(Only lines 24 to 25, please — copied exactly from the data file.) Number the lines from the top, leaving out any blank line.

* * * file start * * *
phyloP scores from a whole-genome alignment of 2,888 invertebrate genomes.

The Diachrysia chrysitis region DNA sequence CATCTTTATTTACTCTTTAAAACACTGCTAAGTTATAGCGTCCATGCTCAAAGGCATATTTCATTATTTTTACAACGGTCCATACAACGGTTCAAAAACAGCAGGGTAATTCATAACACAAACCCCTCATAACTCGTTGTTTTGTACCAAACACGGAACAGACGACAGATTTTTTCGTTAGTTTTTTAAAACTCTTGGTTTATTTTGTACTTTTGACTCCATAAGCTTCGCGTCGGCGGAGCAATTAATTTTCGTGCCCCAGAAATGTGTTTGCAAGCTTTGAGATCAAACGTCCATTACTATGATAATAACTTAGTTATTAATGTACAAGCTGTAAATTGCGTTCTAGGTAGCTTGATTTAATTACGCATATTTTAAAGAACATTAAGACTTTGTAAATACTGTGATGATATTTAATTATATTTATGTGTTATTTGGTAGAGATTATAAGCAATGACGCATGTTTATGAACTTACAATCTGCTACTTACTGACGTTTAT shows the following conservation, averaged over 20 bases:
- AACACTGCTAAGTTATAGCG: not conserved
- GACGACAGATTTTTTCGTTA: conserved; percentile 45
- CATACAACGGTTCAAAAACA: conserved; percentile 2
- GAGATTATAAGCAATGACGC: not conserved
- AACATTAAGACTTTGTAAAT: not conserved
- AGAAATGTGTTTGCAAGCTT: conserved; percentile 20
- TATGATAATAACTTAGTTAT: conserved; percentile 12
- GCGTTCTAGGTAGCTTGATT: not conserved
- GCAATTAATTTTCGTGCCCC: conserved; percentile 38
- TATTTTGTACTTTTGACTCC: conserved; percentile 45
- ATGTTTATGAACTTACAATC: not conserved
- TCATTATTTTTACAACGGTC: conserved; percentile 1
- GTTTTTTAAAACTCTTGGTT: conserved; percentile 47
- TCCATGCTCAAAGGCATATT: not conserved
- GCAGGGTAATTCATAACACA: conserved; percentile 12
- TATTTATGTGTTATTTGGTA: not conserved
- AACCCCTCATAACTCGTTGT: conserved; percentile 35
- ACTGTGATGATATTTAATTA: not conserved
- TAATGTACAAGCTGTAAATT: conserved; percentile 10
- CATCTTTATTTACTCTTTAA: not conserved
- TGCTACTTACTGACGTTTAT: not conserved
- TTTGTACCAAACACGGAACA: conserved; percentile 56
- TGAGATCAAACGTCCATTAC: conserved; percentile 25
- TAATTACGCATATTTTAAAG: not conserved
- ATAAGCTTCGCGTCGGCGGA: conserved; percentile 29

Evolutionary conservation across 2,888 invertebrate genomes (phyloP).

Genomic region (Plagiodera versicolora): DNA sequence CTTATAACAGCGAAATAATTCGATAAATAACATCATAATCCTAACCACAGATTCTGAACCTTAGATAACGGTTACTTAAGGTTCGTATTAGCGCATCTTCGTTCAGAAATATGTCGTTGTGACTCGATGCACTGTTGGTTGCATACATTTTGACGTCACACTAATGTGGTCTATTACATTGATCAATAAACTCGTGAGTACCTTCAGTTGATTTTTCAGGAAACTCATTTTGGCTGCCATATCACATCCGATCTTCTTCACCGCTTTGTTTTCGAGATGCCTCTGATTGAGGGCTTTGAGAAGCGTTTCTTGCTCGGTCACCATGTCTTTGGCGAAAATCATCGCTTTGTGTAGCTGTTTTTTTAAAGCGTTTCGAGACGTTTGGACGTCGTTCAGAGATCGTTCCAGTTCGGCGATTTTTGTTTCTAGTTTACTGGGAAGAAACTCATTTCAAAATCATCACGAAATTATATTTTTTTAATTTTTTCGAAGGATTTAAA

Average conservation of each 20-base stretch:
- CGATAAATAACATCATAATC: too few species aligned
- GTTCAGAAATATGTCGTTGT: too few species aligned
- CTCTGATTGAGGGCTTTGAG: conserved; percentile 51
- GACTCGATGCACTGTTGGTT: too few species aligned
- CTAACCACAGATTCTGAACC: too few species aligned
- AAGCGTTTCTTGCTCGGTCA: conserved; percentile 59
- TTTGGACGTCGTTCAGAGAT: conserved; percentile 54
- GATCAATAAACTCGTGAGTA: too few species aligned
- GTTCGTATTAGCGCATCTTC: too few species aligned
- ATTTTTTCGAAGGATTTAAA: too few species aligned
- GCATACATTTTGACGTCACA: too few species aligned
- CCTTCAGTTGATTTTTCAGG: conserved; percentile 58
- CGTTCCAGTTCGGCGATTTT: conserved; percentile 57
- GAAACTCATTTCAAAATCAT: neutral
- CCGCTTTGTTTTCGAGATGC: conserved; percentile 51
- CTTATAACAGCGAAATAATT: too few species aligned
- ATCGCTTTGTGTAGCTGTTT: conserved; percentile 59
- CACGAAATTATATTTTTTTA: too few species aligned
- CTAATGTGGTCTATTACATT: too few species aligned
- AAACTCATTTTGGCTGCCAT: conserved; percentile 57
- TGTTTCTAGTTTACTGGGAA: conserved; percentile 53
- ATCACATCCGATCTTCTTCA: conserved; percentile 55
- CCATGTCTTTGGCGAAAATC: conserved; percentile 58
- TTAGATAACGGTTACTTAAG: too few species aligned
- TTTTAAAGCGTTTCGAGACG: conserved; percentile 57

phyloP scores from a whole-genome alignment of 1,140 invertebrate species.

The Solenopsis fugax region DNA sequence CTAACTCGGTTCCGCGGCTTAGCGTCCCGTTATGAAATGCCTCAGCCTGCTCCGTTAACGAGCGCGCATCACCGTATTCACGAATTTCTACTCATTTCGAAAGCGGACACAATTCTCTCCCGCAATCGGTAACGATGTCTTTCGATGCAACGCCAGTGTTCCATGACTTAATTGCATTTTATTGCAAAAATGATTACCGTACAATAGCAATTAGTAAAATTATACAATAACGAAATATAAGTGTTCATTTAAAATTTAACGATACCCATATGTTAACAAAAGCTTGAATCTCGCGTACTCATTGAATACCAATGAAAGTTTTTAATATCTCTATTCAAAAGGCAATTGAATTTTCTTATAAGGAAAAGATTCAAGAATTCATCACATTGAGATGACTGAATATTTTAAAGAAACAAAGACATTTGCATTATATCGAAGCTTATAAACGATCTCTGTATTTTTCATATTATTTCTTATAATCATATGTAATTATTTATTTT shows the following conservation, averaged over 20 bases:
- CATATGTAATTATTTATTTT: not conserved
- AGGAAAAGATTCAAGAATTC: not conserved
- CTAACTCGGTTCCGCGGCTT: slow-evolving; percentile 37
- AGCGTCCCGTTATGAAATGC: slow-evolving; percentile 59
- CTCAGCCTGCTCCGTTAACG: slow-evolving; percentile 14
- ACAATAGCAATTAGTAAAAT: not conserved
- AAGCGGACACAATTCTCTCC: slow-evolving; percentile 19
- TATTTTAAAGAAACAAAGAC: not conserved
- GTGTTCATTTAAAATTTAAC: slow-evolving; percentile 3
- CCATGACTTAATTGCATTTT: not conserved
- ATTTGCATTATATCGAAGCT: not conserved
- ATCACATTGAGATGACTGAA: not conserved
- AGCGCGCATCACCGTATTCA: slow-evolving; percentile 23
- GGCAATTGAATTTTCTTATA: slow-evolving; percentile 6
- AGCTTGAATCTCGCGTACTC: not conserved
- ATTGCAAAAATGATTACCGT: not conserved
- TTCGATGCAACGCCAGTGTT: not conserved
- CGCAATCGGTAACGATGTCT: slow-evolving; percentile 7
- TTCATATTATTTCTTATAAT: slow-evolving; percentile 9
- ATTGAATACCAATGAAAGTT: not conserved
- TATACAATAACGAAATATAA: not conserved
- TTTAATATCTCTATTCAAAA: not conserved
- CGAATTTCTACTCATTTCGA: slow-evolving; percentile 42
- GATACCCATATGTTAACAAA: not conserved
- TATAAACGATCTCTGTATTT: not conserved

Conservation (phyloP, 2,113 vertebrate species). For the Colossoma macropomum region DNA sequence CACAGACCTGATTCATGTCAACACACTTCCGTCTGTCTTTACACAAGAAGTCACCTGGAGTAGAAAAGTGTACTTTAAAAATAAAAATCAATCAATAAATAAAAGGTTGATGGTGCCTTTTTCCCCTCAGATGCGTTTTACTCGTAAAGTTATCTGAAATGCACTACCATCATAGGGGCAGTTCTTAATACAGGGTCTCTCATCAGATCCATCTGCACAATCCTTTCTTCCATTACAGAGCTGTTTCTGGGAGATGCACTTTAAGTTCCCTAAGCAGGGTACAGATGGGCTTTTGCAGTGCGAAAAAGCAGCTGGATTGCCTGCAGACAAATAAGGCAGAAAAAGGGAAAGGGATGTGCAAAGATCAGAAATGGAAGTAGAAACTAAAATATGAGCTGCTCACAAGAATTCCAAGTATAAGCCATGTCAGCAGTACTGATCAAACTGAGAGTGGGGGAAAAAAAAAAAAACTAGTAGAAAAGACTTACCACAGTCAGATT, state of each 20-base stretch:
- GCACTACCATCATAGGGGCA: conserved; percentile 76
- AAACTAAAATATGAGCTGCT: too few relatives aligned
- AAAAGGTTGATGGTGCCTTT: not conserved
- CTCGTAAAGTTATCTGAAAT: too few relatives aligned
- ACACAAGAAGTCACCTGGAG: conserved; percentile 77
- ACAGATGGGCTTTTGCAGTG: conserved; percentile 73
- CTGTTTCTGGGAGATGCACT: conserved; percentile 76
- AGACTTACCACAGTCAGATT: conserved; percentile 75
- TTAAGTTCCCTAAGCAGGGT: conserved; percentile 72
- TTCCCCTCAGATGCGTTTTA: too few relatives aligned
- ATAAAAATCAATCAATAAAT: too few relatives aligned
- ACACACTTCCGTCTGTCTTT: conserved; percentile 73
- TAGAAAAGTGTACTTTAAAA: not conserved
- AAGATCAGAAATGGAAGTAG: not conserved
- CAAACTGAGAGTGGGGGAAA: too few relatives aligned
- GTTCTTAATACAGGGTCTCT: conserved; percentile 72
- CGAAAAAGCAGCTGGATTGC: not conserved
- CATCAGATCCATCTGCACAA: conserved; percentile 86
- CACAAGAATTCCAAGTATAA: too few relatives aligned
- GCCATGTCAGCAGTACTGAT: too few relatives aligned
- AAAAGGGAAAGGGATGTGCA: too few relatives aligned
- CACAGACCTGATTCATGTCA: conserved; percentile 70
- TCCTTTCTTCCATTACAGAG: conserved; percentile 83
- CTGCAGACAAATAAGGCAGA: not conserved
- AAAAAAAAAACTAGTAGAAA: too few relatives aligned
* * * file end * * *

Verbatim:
- TTTGTACCAAACACGGAACA: conserved; percentile 56
- TGAGATCAAACGTCCATTAC: conserved; percentile 25